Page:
In Rodriguez v. AT&T Mobility Services LLC, ___ F.3d ___ (9th Cir. Aug. 27, 2013), the Ninth Circuit construed the U.S. Supreme Court's first, and so far only, CAFA decision, Standard Fire Ins. Co. v. Knowles, 133 S.Ct. 1345 (2013) (discussed in this blog post).
Standard Fire addressed whether the plaintiff could avoid federal jurisdiction under CAFA by stipulating that classwide damages did not exceed $5 million or by attempting to waive damages above that figure. The answer was no, although this did not relieve the defendant (as the removing party) of its burden to prove that the amount-in-controversy requirement was met.
In Rodriguez, the parties agreed that Standard Fire required reversal of the district court's remand order, which was issued before the opinion in Standard Fire. The Ninth Circuit directed the district court to reconsider the remand motion. Slip op. at 7.
Regarding the burden of proof, the panel determined that Standard Fire overruled Lowdermilk v. U.S. Bank National Association, 479 F.3d 994 (9th Cir. 2007) (discussed here), which had imposed a "legal certainty" standard, instead of an ordinary preponderance of the evidence standard, for countering the complaint's amount-in-controversy allegations:
The reasoning behind Lowdermilk's imposition of the legal certainty standard is clearly irreconcilable with Standard Fire. We hold that Standard Fire has so undermined the reasoning of our decision in Lowdermilk that the latter has been effectively overruled. A defendant seeking removal of a putative class action must demonstrate, by a preponderance of evidence, that the aggregate amount in controversy exceeds the jurisdictional minimum. This standard conforms with a defendant's burden of proof when the plaintiff does not plead a specific amount in controversy.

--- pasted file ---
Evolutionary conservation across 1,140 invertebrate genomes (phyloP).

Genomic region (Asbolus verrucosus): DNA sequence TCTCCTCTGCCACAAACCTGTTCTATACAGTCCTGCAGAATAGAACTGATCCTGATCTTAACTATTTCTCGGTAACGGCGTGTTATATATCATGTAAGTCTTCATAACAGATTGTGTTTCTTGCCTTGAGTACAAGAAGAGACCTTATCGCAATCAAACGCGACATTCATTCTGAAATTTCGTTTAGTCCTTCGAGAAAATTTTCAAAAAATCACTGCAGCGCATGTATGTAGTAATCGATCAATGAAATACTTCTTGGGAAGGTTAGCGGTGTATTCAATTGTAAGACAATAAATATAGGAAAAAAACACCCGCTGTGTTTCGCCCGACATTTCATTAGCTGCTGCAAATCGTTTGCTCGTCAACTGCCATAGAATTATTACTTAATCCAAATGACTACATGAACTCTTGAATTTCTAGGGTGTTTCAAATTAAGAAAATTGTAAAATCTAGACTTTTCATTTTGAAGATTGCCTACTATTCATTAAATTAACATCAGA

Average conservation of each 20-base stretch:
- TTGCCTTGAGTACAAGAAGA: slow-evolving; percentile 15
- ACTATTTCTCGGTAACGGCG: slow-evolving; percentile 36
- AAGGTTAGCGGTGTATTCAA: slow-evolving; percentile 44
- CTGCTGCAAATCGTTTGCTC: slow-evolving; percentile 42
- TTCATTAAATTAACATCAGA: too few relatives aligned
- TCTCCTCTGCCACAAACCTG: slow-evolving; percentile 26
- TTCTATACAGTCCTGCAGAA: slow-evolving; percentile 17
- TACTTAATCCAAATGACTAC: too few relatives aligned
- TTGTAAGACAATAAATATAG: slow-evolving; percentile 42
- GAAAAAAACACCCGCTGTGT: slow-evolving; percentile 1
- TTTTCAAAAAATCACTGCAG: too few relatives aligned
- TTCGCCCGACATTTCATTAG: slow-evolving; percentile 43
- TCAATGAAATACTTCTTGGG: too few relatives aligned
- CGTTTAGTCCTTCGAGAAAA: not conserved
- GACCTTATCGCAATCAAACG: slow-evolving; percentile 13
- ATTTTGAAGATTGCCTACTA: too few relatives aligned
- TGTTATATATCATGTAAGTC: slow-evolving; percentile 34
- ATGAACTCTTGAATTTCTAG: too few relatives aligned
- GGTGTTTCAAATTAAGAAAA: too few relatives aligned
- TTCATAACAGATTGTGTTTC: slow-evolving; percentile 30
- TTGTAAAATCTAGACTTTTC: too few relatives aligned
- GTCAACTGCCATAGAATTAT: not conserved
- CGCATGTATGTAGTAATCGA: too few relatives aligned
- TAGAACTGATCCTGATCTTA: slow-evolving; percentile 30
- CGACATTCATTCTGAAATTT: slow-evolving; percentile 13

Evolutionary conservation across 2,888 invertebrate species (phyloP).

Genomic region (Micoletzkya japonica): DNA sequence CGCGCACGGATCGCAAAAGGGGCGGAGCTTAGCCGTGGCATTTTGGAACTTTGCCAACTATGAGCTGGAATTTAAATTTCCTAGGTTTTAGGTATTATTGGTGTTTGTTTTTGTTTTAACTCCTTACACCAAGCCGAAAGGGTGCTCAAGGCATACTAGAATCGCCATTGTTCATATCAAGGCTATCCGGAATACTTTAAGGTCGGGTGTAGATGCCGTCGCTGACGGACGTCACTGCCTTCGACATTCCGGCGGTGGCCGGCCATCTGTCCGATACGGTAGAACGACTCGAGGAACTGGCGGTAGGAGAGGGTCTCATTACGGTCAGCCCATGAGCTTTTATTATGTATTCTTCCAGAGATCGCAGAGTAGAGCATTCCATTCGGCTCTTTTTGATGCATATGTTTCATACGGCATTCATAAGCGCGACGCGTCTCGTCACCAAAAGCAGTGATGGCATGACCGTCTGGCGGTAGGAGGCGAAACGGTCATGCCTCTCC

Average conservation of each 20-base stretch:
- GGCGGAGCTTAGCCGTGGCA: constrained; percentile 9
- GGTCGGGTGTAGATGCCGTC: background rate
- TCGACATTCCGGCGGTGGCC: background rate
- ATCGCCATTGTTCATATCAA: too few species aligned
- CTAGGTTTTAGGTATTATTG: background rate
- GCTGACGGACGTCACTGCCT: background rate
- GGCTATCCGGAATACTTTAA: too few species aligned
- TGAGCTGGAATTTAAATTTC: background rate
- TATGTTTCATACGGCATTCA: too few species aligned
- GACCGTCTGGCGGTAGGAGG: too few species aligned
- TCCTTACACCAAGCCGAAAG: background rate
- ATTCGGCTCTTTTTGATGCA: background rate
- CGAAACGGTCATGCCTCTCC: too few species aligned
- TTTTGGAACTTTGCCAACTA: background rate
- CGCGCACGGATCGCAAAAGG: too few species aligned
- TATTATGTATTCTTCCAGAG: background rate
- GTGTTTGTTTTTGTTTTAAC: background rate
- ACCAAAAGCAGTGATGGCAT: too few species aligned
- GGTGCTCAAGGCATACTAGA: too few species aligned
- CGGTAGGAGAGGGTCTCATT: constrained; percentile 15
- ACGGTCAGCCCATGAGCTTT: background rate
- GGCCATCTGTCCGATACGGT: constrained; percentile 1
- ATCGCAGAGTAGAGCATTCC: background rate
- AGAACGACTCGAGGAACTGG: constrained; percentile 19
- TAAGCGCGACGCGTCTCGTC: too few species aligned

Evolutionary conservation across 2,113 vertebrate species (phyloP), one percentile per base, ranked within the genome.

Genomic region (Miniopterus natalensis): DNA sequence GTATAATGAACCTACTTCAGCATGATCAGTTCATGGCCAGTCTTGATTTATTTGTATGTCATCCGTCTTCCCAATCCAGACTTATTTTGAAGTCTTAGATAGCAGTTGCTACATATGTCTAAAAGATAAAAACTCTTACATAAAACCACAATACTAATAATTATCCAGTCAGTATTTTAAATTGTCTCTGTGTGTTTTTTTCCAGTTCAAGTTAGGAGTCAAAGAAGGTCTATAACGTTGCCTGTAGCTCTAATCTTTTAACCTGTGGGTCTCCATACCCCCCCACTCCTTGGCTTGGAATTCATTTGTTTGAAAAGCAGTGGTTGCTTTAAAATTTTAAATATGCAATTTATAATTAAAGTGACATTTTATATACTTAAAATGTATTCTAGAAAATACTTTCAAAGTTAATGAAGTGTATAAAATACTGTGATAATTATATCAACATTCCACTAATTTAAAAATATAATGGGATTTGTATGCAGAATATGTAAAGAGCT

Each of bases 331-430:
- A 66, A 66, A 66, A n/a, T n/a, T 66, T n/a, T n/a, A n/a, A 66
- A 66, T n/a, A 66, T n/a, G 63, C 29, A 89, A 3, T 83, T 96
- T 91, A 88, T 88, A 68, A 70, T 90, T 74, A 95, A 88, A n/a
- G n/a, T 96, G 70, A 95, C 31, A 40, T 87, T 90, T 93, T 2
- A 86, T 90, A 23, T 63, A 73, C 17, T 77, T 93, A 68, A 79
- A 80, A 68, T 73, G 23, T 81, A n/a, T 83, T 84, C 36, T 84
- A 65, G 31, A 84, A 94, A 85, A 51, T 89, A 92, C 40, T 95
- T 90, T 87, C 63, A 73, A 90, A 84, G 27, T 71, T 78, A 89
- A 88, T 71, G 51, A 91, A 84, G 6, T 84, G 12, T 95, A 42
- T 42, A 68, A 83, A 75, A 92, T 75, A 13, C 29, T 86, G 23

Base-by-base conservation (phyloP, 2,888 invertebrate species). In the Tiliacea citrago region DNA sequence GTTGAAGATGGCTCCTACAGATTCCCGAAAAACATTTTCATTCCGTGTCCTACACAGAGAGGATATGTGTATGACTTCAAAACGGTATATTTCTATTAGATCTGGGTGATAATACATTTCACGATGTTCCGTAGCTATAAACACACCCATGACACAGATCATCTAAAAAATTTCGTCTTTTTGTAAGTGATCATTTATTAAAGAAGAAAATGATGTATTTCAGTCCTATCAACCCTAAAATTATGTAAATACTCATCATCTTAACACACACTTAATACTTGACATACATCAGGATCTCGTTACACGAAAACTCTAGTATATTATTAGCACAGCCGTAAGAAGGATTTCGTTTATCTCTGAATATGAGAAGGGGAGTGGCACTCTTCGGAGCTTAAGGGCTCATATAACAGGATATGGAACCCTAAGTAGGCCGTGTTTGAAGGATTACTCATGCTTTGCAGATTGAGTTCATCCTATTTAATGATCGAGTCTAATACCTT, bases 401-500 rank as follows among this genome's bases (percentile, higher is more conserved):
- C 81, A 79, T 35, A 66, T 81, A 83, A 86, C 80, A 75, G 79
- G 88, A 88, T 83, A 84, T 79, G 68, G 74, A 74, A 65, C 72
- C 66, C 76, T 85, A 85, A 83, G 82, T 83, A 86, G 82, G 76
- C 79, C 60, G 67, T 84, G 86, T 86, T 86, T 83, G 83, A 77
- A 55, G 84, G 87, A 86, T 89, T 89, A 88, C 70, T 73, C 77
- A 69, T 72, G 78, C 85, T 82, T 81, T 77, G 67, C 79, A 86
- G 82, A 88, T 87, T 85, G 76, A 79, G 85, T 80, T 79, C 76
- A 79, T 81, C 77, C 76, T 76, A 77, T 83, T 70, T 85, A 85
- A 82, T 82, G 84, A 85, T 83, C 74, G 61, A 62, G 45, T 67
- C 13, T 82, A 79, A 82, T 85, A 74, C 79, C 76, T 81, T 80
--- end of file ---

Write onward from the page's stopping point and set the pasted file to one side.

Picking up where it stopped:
A lead plaintiff of a putative class cannot reduce the amount in controversy on behalf of absent class members, so there is no justification for assigning to the allegation weight so significant that it affects a defendant's right to a federal forum under § 1332(d)(2). Our reasons for applying a legal certainty standard are now clearly irreconcilable with intervening Supreme Court authority. Accordingly, Lowdermilk has been effectively overruled by Standard Fire.
Slip op. at 14, 15.
Back when Standard Fire was first handed down, a blog reader emailed me to suggest that it overruled Lowdermilk. It turns out this reader was right on according to Rodriguez.